The story I would tell you over coffee (coming out)
I have spent the last two years in coffee shops and restaurants, in my home & at friend's homes, very carefully & intentionally coming out. I did this cautiously because I wanted to do it well & also, I was so afraid. The first person I told, as I have told him now many times, had to be 150% safe. 100% safe was not safe enough, I needed him to be so so so safe and thankfully he was just that.
I believed, and still believe, that the best way to come out & use your story to create change in community, is one person at a time. So one by one, I slowly, systematically, intentionally & timorously told my story. And every time I told it I learned something about myself. The first few times I was so tentative, so hesitant, I didn't use 'the words', they were so hard to say, but soon I could & would use those words... 'lesbian', 'gay', 'queer'. Every time I told my story, my head would bow less, my eyes would begin making contact with the person I was speaking to, my cheeks would flush a little less. Eventually, the story became less about 'the words' & more about what God was doing in me. The truth of my story began to rise above the shame of my story. And increasingly I discovered, in the telling of it, that I was loved & that I did not need to be afraid.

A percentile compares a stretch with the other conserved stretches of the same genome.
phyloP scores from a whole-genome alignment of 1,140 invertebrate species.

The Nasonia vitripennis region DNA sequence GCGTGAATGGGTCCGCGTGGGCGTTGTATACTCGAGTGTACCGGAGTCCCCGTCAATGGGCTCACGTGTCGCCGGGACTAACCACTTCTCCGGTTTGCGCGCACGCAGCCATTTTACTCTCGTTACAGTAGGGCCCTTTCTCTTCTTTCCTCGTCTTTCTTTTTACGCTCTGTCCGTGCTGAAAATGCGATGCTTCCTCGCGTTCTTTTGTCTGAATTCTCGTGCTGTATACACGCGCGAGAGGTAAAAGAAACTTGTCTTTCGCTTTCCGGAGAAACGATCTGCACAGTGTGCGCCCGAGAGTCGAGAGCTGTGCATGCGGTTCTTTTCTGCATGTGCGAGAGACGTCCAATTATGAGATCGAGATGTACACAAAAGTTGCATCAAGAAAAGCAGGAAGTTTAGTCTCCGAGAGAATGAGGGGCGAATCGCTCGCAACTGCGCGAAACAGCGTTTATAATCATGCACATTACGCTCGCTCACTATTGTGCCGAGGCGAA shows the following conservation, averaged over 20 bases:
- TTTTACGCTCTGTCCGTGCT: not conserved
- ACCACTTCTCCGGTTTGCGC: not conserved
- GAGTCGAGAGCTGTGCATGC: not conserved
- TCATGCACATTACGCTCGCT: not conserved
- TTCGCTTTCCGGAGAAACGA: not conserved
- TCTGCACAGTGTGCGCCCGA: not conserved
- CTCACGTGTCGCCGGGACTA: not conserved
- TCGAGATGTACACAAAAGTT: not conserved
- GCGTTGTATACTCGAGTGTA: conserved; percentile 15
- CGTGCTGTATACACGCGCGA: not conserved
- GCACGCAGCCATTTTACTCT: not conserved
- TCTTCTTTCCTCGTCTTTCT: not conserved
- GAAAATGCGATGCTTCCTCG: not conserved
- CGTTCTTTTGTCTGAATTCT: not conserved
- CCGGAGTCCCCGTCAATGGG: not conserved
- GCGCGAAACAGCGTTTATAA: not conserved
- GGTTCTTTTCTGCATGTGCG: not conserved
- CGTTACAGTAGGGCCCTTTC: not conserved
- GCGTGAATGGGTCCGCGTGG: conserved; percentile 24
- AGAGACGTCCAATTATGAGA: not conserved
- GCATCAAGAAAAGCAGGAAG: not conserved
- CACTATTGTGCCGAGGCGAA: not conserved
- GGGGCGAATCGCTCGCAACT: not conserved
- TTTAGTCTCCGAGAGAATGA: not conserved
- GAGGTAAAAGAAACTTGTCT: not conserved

And now I am telling my story here, to you. And oh, what a story! So, grab some coffee or tea & sit with me to listen.
Two years ago my marriage was ending, it had been such a painful marriage and as it neared it's last breath I think I wanted to exit the marriage having learned something. Mostly, I just didn't want to be in pain any longer and I could see that it was possible to exit this marriage only to create another similar painful narrative. I began taking responsibility for my part of what had been, I began looking at the stories I was telling myself that meant I 'had to' control, hide, shame, manage, fix & be in pain. I started seeing that I had a line in my heart, a line I had always blamed my husband for. He was mean so I 'had to protect', I 'couldn't' let him past this line. I started seeing that this line actually predated my husband, it was carefully constructed by me to self protect. And this line kept my husband out, but it also kept out everyone else.
This line, was designed to even keep God out. This line kept love out.
I started asking myself a question. "What could be so 'horrible', so awful inside this part of your heart, that you are keeping everyone including God, out?" And so, gently, God asked me to hold His/Her hand & He/She told me we would peek past this line, into the dark place of my heart, together. So as I timidly peeked in, looking only for the briefest of moments because that is all I could handle, what I saw there in the hidden darkness, was my sexuality.
I was hiding a whole part of myself. And as God & I looked at this part of myself, He/She told me I was beautiful & loved, even & especially in this place.